Reading Women

I don’t make new year’s resolutions, more just a list of ‘shit I’m going to do this year’ generally based on my successes of failings of last year.

Last year I read 14 books by women (out of a total of 46 books read). 14!  FOURTEEN! This is really not good enough.  Why do I read so many books by men?  Do I deliberately seek them out?  Do women not write the genres I read? Are more books published by men than women?  I’ve thought about all these questions and more over the last few months.

I don’t have a particular genre I read and tend to pick books based on recommendations from both online and offline friends as well as new publications from authors I’ve read previously.  Perhaps I am unwittingly reading more men than women, who knows.  Whatever the reason I decided that in 2016 I would make more of an effort to read fiction written by women.

But I don’t just want to read modern fiction, I don’t think I’ve made much effort in the past to read from the full history of female writers so I want to go back and read as widely as I can.

I don’t intend to read only female writers this year, but I hope I can start to force myself to look more closely at why I choose a particular book and expand my knowledge of the great writing done by the women of the world.

Lots of people have recommended books to me that cover the history of novels published by women. I’ve added the list below for you all to have a look at and see if there are any you want to add to you to-read pile.

Aphra Behn – Oroonoko (1688)
Jane Barker – Love Intrigues (1713)
Clara Reeve – The Old English Baron: a Gothic Story (1777)
Ann Radcliffe – A Sicilian Romance (1790)
Mary Hays – Memoirs of Emma Courtney (1796)
Charlotte Dacre – Zofloya: or The Moor (1806)
Lady Caroline Lamb – Glenarvon (1816)
Mary J Shelley – Frankenstein: Or, the Modern Prometheus (1818)
Emily Bronte – Wuthering Heights (1847)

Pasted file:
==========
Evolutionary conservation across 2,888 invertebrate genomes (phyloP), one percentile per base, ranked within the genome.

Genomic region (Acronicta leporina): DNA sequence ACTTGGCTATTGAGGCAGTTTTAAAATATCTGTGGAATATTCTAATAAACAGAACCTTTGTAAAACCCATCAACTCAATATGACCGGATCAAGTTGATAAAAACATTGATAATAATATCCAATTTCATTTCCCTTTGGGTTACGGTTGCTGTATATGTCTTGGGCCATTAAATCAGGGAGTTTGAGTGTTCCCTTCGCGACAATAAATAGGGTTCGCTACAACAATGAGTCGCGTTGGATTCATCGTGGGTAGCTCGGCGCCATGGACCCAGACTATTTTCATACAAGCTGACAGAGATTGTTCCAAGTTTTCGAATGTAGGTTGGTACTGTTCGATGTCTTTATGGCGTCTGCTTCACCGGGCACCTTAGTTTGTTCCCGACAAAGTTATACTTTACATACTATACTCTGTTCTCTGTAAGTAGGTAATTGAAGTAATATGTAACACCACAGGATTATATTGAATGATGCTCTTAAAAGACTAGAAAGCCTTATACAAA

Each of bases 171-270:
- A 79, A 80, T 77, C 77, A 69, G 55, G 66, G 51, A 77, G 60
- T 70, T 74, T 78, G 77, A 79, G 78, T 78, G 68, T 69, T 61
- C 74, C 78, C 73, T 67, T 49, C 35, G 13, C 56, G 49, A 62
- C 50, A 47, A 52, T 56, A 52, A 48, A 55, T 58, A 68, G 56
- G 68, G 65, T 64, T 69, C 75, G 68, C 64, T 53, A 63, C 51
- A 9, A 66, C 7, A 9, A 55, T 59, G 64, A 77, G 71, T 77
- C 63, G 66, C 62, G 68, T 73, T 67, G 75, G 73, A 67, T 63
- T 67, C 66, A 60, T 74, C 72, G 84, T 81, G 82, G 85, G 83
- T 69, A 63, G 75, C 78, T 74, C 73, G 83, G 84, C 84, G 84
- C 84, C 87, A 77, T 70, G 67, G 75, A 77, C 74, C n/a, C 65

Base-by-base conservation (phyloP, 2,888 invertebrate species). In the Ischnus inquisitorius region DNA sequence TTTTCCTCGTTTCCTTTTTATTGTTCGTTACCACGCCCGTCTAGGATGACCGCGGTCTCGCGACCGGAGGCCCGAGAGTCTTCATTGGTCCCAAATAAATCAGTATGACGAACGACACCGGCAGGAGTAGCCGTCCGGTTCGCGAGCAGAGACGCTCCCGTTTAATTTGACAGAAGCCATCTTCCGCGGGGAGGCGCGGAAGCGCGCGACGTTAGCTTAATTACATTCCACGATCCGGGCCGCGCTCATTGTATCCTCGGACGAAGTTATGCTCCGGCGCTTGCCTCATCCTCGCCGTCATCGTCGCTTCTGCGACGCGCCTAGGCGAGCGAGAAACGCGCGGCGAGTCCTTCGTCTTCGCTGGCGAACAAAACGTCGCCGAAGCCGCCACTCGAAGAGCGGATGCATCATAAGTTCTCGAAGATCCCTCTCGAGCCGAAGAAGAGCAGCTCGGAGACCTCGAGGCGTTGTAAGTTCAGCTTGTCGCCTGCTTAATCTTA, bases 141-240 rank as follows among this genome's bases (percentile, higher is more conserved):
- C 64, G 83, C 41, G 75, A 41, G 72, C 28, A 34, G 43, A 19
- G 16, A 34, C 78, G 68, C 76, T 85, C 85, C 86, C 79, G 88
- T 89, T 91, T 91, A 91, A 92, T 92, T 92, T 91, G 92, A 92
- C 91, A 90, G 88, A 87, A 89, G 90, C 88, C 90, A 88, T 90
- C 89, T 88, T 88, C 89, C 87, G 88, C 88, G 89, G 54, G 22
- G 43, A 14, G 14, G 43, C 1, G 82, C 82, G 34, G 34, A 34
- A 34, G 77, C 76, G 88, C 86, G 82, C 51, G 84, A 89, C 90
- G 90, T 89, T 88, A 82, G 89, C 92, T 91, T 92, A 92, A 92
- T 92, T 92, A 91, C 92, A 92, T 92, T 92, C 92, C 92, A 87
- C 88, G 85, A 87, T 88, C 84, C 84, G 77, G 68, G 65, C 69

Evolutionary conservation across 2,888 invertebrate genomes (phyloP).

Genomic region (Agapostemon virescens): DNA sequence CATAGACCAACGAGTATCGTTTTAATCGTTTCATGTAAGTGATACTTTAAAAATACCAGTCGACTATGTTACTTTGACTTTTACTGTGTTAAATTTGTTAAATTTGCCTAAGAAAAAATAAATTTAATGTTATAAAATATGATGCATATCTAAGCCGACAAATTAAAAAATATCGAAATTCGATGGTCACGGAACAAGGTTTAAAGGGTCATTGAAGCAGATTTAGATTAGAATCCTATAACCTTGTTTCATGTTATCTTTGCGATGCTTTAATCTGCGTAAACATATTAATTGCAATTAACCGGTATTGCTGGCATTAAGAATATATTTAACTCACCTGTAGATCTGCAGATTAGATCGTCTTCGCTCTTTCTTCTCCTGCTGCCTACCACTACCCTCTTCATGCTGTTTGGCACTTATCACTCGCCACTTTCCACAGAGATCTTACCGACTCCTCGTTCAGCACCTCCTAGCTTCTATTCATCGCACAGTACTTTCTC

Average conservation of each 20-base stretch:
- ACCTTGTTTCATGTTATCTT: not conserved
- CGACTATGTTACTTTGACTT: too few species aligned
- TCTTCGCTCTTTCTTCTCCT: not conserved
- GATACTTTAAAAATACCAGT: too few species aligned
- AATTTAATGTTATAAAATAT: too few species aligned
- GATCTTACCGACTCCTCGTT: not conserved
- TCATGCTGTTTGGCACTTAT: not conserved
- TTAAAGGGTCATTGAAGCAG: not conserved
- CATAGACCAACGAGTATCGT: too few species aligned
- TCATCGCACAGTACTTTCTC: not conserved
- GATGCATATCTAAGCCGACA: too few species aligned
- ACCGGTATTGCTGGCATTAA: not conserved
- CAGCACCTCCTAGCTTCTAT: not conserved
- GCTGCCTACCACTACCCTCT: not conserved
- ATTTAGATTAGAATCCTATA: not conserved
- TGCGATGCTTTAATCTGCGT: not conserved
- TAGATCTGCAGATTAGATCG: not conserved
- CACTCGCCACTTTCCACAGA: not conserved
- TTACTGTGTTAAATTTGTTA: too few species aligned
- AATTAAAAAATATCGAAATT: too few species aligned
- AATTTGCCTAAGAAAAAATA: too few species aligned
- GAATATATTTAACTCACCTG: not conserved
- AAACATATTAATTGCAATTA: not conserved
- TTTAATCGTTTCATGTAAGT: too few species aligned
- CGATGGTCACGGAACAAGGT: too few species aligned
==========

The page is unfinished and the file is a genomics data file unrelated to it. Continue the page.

Anne Brontë – The Tenant of Wildfell Hall (1848)
Elizabeth Gaskell – The Moorland Cottage (1850)
Charlotte Bronte – Villette (1853)
George Eliot – The Mill on the Floss (1860)
Ellen Wood – East Lynne (1861)
Mary Elizabeth Braddon – Lady Audley’s Secret (1862)
Edith Ellis – Seaweed (1898)
Mary Cholmondeley – Red Pottage (1899)
Elinor Glyn – Beyond the Rocks (1906)
Marie Corelli – The Secret Power: A Romance Of The Time (1921)
Katherine Mansfield – The garden party : and other stories (1922)
Virginia Woolf – Mrs. Dalloway (1925)
Radclyffe Hall – The Well of Loneliness (1928)
Rosamond Lehmann – Invitation to the waltz (1932)
Daphne du Maurier – Rebecca (1938)
Ivy Compton-Burnett – Manservant and Maidservant (1947)
Barbara Pym – Excellent Women (1952)
Dorothy Whipple – Someone at a Distance (1953)
Elizabeth Taylor – The Soul of Kindness (1964)
Flannery O’Connor – A good man is hard to find, and other stories (1968)
Susan Hill – The Woman in Black (1983)
Angela Carter – Nights At The Circus (1984)
Margaret Atwood – The Handmaid’s Tale (1986)
A. S. Byatt – Possession (1990)
Jeanette Winterson – Written on the Body (1993)
Amy Tan – The Hundred Secret Senses (1995)
Charlotte Roche – Wetlands (2003)
A. M. Homes – This book will save your life (2008)
Kristin Cashore – Graceling (2009)
Evie Wyld – All the birds, singing (2013)
Joanne M Harris – The Gospel of Loki (2014)
Louise O’Neill – Asking for it (2015)
Kirsty Logan – The Gracekeepers (2015)
Juno Dawson – Under My Skin (2015)
Melinda Salisbury – The Sleeping Prince (2016)

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